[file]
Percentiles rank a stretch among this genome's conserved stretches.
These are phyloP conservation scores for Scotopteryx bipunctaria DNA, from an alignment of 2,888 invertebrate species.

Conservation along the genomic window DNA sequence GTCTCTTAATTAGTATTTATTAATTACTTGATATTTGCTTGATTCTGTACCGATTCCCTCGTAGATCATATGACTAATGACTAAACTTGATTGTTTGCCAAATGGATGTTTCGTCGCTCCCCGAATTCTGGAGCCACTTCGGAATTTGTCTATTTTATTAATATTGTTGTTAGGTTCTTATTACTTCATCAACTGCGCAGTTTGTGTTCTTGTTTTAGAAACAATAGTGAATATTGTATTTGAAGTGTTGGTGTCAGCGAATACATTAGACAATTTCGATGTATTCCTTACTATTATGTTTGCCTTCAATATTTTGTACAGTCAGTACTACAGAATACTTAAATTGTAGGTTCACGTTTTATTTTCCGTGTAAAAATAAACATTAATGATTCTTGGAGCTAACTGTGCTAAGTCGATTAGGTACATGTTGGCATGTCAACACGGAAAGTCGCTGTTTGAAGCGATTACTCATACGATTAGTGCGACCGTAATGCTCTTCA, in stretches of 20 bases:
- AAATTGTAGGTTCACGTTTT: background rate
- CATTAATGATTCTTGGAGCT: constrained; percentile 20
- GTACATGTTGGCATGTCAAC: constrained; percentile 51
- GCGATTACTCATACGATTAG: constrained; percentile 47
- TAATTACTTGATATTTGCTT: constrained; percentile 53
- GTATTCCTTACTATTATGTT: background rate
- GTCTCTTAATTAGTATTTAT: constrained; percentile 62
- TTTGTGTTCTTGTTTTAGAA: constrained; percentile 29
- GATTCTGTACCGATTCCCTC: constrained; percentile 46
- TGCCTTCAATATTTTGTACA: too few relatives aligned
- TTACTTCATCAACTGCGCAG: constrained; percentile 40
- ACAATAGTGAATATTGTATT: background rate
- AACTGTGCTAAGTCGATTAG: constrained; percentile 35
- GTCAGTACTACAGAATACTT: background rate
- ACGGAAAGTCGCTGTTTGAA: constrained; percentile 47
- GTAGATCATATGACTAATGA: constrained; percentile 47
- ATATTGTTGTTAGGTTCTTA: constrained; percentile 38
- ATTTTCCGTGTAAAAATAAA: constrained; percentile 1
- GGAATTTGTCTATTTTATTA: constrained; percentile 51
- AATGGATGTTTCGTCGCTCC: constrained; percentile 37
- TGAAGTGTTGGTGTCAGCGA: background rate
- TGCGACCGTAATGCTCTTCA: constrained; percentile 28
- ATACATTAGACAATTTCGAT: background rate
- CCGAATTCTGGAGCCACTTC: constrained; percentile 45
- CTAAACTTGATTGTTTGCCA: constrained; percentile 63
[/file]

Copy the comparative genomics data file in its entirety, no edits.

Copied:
Percentiles rank a stretch among this genome's conserved stretches.
These are phyloP conservation scores for Scotopteryx bipunctaria DNA, from an alignment of 2,888 invertebrate species.

Conservation along the genomic window DNA sequence GTCTCTTAATTAGTATTTATTAATTACTTGATATTTGCTTGATTCTGTACCGATTCCCTCGTAGATCATATGACTAATGACTAAACTTGATTGTTTGCCAAATGGATGTTTCGTCGCTCCCCGAATTCTGGAGCCACTTCGGAATTTGTCTATTTTATTAATATTGTTGTTAGGTTCTTATTACTTCATCAACTGCGCAGTTTGTGTTCTTGTTTTAGAAACAATAGTGAATATTGTATTTGAAGTGTTGGTGTCAGCGAATACATTAGACAATTTCGATGTATTCCTTACTATTATGTTTGCCTTCAATATTTTGTACAGTCAGTACTACAGAATACTTAAATTGTAGGTTCACGTTTTATTTTCCGTGTAAAAATAAACATTAATGATTCTTGGAGCTAACTGTGCTAAGTCGATTAGGTACATGTTGGCATGTCAACACGGAAAGTCGCTGTTTGAAGCGATTACTCATACGATTAGTGCGACCGTAATGCTCTTCA, in stretches of 20 bases:
- AAATTGTAGGTTCACGTTTT: background rate
- CATTAATGATTCTTGGAGCT: constrained; percentile 20
- GTACATGTTGGCATGTCAAC: constrained; percentile 51
- GCGATTACTCATACGATTAG: constrained; percentile 47
- TAATTACTTGATATTTGCTT: constrained; percentile 53
- GTATTCCTTACTATTATGTT: background rate
- GTCTCTTAATTAGTATTTAT: constrained; percentile 62
- TTTGTGTTCTTGTTTTAGAA: constrained; percentile 29
- GATTCTGTACCGATTCCCTC: constrained; percentile 46
- TGCCTTCAATATTTTGTACA: too few relatives aligned
- TTACTTCATCAACTGCGCAG: constrained; percentile 40
- ACAATAGTGAATATTGTATT: background rate
- AACTGTGCTAAGTCGATTAG: constrained; percentile 35
- GTCAGTACTACAGAATACTT: background rate
- ACGGAAAGTCGCTGTTTGAA: constrained; percentile 47
- GTAGATCATATGACTAATGA: constrained; percentile 47
- ATATTGTTGTTAGGTTCTTA: constrained; percentile 38
- ATTTTCCGTGTAAAAATAAA: constrained; percentile 1
- GGAATTTGTCTATTTTATTA: constrained; percentile 51
- AATGGATGTTTCGTCGCTCC: constrained; percentile 37
- TGAAGTGTTGGTGTCAGCGA: background rate
- TGCGACCGTAATGCTCTTCA: constrained; percentile 28
- ATACATTAGACAATTTCGAT: background rate
- CCGAATTCTGGAGCCACTTC: constrained; percentile 45
- CTAAACTTGATTGTTTGCCA: constrained; percentile 63